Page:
I Love My Skinny Body

(c) Sea of Shoes

[Monthly Columnist – Rebekah Snyder] – Please don’t judge me for my skinny body.

“Oh my gosh, Rebekah, you are sooo skinny!”

She said it like it was a compliment. As if she had called me cute or gorgeous or some other word that could lift a wounded spirit or brighten a woman’s day.

But no, she called me “skinny,” which isn’t a compliment at all. On the contrary, my dictionary describes skinny as,

“lacking sufficient flesh; very thin; emaciated; lacking usual or desirable bulk, quantity, qualities or significance.”

And you wonder why I felt insulted.

Even though I knew it was meant to be a compliment—even though there were girls who would love to have my figure—when I heard the word “skinny,” I considered the definition.


Lacking significance.

So I taught myself not to care about my appearance.

I didn’t wear make-up and, somehow, I managed to convince myself that the reason I didn’t spend time in front of the mirror was because I was secure. But looking back, I have to wonder if it didn’t have at least something to do with all the comments about my figure.

Maybe I was avoiding looking at myself because I would have to be reminded…

I was small—too small—and, curse my metabolism, there was nothing I could do about it.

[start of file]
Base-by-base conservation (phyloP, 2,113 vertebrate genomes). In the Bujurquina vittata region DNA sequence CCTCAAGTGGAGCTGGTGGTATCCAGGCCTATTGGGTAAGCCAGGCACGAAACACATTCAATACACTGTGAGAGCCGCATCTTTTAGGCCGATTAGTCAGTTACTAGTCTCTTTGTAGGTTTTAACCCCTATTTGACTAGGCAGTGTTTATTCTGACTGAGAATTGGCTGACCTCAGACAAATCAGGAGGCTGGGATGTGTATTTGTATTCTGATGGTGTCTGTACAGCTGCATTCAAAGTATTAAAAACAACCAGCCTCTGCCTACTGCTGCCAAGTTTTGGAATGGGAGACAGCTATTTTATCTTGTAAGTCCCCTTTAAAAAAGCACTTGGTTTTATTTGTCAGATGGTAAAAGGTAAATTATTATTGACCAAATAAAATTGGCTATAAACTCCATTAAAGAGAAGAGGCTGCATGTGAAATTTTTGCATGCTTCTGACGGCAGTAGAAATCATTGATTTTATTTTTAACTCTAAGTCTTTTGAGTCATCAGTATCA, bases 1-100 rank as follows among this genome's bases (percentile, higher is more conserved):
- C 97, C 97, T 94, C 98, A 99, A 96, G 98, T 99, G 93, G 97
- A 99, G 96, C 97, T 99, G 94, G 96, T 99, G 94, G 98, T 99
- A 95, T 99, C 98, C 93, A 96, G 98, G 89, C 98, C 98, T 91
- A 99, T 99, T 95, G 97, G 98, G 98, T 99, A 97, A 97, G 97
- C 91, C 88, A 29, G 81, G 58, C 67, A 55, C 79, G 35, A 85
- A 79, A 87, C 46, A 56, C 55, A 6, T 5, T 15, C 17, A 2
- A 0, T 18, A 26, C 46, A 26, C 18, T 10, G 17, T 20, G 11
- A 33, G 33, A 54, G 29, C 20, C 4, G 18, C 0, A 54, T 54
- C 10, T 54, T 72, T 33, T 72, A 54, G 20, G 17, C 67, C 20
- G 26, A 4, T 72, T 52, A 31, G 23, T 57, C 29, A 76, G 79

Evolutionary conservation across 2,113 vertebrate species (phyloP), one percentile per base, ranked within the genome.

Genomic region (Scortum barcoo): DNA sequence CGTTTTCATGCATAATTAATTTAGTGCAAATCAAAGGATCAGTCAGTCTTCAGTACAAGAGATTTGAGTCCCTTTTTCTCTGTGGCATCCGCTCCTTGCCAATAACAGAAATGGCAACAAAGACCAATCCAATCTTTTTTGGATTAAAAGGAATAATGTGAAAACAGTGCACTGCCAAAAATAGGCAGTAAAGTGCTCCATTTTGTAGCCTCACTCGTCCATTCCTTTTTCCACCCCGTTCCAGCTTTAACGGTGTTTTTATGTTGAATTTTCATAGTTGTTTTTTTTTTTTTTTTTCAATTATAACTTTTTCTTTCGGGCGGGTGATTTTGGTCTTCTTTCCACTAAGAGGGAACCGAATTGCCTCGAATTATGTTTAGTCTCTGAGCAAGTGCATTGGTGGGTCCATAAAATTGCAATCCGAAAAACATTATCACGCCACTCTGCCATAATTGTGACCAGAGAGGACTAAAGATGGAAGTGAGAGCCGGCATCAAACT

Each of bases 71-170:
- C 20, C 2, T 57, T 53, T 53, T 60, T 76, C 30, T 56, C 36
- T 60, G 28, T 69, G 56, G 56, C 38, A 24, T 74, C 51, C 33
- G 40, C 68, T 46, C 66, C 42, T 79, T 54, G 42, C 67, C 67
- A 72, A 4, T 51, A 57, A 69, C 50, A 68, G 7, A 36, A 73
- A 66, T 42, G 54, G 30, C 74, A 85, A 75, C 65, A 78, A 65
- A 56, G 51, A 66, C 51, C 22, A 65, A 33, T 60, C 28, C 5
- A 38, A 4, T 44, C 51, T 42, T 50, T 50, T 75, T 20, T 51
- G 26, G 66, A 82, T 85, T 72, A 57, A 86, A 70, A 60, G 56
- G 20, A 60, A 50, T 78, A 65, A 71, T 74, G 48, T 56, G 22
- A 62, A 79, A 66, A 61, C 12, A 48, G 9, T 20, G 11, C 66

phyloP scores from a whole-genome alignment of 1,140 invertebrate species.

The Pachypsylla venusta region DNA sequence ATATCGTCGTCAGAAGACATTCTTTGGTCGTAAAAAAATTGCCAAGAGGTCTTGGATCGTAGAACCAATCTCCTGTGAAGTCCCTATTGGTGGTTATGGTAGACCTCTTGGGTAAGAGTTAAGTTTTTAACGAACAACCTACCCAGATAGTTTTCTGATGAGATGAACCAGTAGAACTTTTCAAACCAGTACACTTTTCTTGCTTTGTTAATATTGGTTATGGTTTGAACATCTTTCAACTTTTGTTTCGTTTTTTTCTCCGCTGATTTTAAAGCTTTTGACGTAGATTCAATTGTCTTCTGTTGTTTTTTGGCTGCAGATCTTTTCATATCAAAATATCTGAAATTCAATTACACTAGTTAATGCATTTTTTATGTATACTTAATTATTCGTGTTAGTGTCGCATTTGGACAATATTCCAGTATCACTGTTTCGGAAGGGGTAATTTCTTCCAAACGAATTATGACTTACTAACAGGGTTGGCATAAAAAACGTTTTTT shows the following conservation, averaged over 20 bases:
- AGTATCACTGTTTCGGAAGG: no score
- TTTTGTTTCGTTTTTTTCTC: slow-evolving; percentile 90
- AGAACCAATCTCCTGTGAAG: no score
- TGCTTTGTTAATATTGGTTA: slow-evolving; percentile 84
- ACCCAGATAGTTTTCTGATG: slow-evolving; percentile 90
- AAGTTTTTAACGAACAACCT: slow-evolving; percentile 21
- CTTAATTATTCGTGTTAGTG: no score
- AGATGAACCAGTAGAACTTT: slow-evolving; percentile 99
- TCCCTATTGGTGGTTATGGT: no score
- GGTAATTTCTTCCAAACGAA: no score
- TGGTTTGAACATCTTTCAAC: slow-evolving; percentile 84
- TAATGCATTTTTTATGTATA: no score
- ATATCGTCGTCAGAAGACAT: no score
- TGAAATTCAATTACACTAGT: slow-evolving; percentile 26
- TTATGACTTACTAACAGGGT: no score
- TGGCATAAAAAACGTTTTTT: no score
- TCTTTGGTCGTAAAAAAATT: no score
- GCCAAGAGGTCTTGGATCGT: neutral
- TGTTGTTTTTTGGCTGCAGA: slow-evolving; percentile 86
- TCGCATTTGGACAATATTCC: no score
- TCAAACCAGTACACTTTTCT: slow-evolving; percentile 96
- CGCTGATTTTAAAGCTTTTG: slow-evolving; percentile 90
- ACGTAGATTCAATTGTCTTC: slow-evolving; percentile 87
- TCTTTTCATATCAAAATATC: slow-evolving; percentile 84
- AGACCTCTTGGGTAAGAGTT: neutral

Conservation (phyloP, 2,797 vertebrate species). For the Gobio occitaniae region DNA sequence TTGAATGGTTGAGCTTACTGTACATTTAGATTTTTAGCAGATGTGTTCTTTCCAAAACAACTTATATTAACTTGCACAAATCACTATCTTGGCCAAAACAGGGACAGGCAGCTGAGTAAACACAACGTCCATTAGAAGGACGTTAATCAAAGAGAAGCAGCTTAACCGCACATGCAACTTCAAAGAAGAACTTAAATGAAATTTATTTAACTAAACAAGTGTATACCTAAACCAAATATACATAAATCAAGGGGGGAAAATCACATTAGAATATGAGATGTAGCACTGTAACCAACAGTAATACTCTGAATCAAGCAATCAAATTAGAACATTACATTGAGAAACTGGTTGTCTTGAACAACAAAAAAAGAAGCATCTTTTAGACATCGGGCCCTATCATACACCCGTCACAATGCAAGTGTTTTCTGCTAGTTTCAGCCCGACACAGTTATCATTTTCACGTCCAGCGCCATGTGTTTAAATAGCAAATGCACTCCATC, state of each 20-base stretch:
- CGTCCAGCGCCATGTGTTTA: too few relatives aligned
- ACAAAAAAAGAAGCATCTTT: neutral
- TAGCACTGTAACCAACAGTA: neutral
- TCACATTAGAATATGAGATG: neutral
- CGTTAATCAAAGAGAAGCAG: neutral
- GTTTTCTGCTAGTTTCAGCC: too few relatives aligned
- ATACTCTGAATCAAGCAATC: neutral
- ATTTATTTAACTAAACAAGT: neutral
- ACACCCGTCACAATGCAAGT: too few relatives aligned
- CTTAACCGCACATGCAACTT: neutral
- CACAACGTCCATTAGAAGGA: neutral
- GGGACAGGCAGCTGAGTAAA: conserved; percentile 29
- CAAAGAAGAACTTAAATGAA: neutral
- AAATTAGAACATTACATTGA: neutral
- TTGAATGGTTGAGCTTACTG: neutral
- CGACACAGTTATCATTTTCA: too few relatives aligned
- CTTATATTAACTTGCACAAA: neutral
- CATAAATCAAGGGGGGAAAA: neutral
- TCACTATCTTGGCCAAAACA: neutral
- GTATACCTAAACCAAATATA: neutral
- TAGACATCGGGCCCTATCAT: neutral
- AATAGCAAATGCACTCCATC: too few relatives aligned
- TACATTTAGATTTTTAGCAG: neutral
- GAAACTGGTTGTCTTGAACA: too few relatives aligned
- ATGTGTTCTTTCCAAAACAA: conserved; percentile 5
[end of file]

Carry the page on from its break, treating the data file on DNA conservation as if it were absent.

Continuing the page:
I was helpless to stop the (teasing) rumors that I was probably anorexic. I had no way of disproving the comment that,

“there are sticks with more shape than me.”

And if I had a dollar for every time someone told me I could blow away in a windstorm…

I could probably stock up on comfort food for a year.

It still wouldn’t add an inch to my waistline.

I’m not sure how it happened that I related the familiar creation story of Genesis to the girl in the mirror, but the words hit me one day as I caught a glimpse of my reflection.

“And God saw that it was good.”


My face.

My body.

My skinny, little self.

Good. My skinny body was good. Not just good enough. Not merely passable, but good.

I considered this impossibility for a moment before I heard a Voice in my spirit ask,

“Who are you to judge My artwork? Who are you to define what beautiful is? Who are you to say that any one flower is less perfect than the next? That any one human is prettier than another?”

And I realized that every time I looked in the mirror and decided that what I saw wasn’t good enough, it wasn’t a reflection on me; it was a reflection on Him—the Master Artist.

He formed my every feature.

From the excess skin under my eyes that would identify me as my dad’s daughter to the slight webbing of my toes that proves I’m related to my mom. He’s the one who shaped my figure, making it smaller than most.

I’m the handiwork of an extremely talented Artist who shapes the world in a variety of ways because He knows that life would be so boring if every single person was the same.

With that in mind, I can finally look in the mirror and say that I like—genuinely like—what I see.

Because God didn’t make me “skinny.”

I’m exactly what He planned and desired for me to be. The simple fact that God spoke me into being proves that I have great significance. And no matter what else may be said about me, that’s what I choose to believe.

Rebekah Snyder finally hit a hundred pounds at the age of sixteen. It was perhaps one of her finest moments. Well, that and the day her fist book, Beyond Waiting, actually got published. She spends her days herding preschoolers and pouring her heart into various writing venues. You can read more of her words at www.beyondwaiting.com.